Fig. 4 Overview of protein-DNA contacts in the virion.

(A) The protein-DNA interface is mainly polar, with largely Arg and Lys side chains contacting phosphate groups in the DNA. (B) Side view. (C) Schematic indicating all of the polar protein-DNA contacts. The coloring of each subunit is the same as in (A) and (B). (D) A multiple sequence alignment with related archaeal rod-shaped viruses indicates that all of these contacts are well conserved (29). SIRV2, Sulfolobus islandicus rod-shaped virus 2; ARV1, Acidianus rod-shaped virus 1; SRV, Stygiolobus rod-shaped virus; SMRV1, Sulfolobales Mexican rudivirus 1. The yellow boxes indicate the residues that are interacting with the DNA backbones.

Small acid-soluble proteins (SASPs) are responsible for protecting DNA in Gram-positive bacterial spores (20) and are largely unstructured in solution (2124), but they become α helical upon binding dsDNA (25, 26). Almost half of the SIRV2 capsid protein is unstructured in solution (17), and this portion becomes α helical when bound to DNA in the virion. The binding of SASPs to DNA is saturable, with saturation occurring at an SASP:DNA weight ratio of ~3:1 (27). In the SIRV2 virion, we have now shown that the weight ratio of capsid protein to DNA is 3.5:1. The binding of the SASPs to DNA induces a dimerization of the SASPs (25), and the asymmetric unit in the virion contains a symmetrical dimer of the coat protein. The binding of SASPs to DNA induces a transition from B-DNA to A-DNA (27), and an en masse transition of DNA from B-form to A-form can be induced in bacterial cells, suggesting that the A-form plays an unrecognized role in stabilizing DNA under adverse conditions such as dessication (28). Sequence analysis and structural comparison (with PDB ID 2Z3X) do not show obvious homology, suggesting that these similarities could have arisen as a result of convergent evolution.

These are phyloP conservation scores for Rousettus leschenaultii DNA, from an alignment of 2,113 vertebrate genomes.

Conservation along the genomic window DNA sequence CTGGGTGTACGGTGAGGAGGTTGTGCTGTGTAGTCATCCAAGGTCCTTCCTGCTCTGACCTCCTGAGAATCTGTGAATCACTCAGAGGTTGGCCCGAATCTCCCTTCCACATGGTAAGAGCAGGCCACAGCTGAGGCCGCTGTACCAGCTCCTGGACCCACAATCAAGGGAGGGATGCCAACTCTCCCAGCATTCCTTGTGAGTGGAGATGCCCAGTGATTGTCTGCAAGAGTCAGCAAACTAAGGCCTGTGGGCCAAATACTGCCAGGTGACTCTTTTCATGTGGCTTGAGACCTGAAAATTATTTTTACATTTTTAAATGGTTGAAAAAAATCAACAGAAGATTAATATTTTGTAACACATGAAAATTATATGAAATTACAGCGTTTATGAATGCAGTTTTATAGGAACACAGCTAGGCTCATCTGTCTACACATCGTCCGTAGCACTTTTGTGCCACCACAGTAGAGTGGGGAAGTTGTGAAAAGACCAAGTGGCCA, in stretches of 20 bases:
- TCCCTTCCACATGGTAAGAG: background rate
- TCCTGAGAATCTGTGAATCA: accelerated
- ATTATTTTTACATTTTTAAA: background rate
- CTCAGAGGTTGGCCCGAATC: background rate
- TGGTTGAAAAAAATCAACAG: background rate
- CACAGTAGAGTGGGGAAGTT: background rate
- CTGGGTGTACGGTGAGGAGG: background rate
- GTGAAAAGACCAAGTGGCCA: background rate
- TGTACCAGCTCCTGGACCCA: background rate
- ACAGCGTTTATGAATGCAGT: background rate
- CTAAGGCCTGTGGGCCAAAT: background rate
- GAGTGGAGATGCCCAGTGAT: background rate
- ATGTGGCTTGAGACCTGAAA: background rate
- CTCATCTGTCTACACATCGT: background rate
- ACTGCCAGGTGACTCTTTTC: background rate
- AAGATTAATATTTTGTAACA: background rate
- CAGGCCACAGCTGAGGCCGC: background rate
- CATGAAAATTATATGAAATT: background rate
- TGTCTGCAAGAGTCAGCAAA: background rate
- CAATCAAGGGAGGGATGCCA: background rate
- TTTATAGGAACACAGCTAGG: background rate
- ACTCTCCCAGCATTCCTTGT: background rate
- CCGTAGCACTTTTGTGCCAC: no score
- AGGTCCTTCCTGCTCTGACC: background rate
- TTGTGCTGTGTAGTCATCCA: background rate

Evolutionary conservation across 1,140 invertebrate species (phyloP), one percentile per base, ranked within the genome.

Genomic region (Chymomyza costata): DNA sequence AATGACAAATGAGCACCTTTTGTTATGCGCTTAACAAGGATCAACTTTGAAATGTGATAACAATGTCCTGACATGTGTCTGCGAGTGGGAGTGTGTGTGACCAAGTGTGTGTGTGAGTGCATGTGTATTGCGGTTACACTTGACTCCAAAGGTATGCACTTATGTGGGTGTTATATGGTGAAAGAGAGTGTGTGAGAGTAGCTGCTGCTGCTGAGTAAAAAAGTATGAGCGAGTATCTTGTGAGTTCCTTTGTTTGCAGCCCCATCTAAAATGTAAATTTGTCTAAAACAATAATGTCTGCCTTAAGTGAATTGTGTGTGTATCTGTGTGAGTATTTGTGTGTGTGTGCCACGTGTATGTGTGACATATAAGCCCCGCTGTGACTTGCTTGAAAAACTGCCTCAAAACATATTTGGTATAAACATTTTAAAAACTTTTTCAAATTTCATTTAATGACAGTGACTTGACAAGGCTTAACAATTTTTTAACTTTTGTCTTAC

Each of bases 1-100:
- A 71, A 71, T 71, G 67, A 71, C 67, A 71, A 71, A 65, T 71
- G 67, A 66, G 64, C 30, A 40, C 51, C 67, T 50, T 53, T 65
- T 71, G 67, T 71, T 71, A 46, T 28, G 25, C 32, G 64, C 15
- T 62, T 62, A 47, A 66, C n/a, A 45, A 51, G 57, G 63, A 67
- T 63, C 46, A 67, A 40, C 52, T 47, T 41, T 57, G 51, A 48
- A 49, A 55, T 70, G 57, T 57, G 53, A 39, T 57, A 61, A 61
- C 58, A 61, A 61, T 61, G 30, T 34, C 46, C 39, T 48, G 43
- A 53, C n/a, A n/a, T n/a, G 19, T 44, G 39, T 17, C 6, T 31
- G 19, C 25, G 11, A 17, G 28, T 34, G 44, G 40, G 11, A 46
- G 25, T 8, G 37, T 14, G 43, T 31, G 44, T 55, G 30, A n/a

Supplementary Materials

Materials and Methods

Figs. S1 to S5

References (3037)

References and Notes

  1. Single-letter abbreviations for the amino acid residues are as follows: A, Ala; C, Cys; D, Asp; E, Glu; F, Phe; G, Gly; H, His; I, Ile; K, Lys; L, Leu; M, Met; N, Asn; P, Pro; Q, Gln; R, Arg; S, Ser; T, Thr; V, Val; W, Trp; and Y, Tyr.
  2. Acknowledgments: This work was supported by NIH grant GM035269 (to E.H.E.). The map and model have been deposited in the Electron Microscopy Data Bank (accession number EMD-6310) and in PDB (ID 3J9X), respectively. We thank K. Dryden for assistance with the microscopy.